Office of Inspector General Files Criminal Charges for a HIPAA Breach
The Office for Civil Rights may be the main overseer of Health Insurance Portability and Accountability Act enforcement, but it is not the only organization that can take action over HIPAA violations. The Office of the Inspector General (OIG) of the U.S. Department of Health and Human Services also investigates improper accessing of medical records and it can file criminal charges for a HIPAA breach.
The OIG has recently filed criminal charges for a HIPAA breach against a former East Texas hospital worker who is alleged to have inappropriately accessed patient health records during the time he spent working at the hospital. Between December 1, 2012 and January 14, 2013 the unnamed employee – from an unnamed East Texas healthcare facility – accessed numerous records and copied this data for personal gain, according to the OIG.
The OIG conducted an investigation into the HIPAA breach with assistance provided by the U.S. Postal Inspection Services, and together they determined that criminal activity had taken place. The individual now faces criminal charges for a HIPAA breach, for improperly accessing medical records and for wrongful disclosure of individually identifiable health data. In this case the penalty is a jail term of up to 10 years, although if it can be established that the information has been used to commit fraud, the sentence can rise to 20 years. The jail term may even be accompanied by a financial penalty.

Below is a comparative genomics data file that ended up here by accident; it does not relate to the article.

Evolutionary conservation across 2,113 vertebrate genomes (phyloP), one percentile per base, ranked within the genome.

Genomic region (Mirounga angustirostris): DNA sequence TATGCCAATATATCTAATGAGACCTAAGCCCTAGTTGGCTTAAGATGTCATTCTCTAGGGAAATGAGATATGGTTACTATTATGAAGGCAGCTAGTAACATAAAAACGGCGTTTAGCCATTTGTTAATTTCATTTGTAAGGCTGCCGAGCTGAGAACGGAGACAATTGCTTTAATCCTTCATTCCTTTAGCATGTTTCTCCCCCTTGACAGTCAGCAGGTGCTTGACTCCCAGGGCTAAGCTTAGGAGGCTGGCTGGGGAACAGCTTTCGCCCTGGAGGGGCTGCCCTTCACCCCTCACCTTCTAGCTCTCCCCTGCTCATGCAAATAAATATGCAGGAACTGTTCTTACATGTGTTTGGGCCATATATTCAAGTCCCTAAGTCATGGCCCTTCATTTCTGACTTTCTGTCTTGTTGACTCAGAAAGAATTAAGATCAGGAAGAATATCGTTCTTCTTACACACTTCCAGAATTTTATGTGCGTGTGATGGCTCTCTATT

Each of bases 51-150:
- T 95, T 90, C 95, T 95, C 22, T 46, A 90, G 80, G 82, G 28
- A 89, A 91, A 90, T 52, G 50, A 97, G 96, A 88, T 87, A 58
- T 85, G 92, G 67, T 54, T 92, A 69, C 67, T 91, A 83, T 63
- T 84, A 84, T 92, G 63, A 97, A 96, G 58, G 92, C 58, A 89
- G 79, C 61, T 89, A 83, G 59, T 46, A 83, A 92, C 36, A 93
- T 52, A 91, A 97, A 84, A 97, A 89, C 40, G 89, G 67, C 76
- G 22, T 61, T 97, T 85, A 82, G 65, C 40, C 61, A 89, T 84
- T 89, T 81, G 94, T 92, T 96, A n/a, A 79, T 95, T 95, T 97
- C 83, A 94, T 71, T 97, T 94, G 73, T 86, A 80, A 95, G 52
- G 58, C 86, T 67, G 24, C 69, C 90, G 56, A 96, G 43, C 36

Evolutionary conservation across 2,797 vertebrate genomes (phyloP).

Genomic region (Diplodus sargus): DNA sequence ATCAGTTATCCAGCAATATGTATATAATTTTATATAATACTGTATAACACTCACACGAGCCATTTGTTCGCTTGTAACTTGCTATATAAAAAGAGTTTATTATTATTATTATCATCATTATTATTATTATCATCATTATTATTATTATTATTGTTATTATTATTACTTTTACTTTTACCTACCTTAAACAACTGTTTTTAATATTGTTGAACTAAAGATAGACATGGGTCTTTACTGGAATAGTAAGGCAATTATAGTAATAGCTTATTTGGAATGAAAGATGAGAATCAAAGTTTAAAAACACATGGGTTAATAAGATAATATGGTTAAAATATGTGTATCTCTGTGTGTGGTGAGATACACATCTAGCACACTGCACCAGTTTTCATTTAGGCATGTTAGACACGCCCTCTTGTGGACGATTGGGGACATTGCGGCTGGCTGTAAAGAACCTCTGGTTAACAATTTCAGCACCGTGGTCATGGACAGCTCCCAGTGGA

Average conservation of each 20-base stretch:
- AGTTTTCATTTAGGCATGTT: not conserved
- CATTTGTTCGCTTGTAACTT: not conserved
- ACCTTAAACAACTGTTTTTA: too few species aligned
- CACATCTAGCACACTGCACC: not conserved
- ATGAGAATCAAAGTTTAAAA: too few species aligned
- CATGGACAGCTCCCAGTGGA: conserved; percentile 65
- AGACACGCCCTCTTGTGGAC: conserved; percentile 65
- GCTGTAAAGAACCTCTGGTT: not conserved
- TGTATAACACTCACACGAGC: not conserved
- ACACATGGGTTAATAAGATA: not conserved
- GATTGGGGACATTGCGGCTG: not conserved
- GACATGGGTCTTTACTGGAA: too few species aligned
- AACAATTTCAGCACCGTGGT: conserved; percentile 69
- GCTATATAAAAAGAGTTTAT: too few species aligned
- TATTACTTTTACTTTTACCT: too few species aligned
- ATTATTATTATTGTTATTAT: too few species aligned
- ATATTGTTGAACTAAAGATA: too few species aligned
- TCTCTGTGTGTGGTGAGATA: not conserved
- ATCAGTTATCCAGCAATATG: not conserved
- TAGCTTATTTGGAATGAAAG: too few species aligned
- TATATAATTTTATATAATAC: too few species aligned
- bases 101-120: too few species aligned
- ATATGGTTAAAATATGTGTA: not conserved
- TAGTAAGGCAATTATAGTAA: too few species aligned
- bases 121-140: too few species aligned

In many cases, employee snooping is punished by the organization concerned by terminating the employment contract of the employee in question. In some cases however, such as when information is accessed for personal gain, criminal charges for a HIPAA breach are more appropriate. The OIG is currently taking a particularly hard line on data theft and appears to be attempting to set an example in cases such as this. The message is clear. Access PHI inappropriately and it is not just a job that will be on the line. Hard time in jail is also a real possibility.
OIG Critical of the Office for Civil Rights
The OIG has been highly critical of the Office for Civil Rights in the past with regards to the enforcement actions the office has taken against offenders and inconsistencies in its investigation process. In late 2013, the OIG prepared a damming report on the OCR, criticizing the office for its failure to conduct compliance audits. The OIG pointed out the HIPAA compliance audits should be conducted periodically to check for compliance issues, yet the OCR was only conducting audits in response to security breaches.
The OIG said that the OCR had “missed Opportunities” to encourage covered entities to strengthen security measures, while the methods used to investigate were also slammed. The OIG pointed out that out of a total of 60 investigations; the OCR had failed to follow its own procedures in 29 of those investigations. The OIG found that there was missing documentation in 29 of those audits. The report does appear to have had some effect. Since it was issued, enforcement actions have increased at the OCR.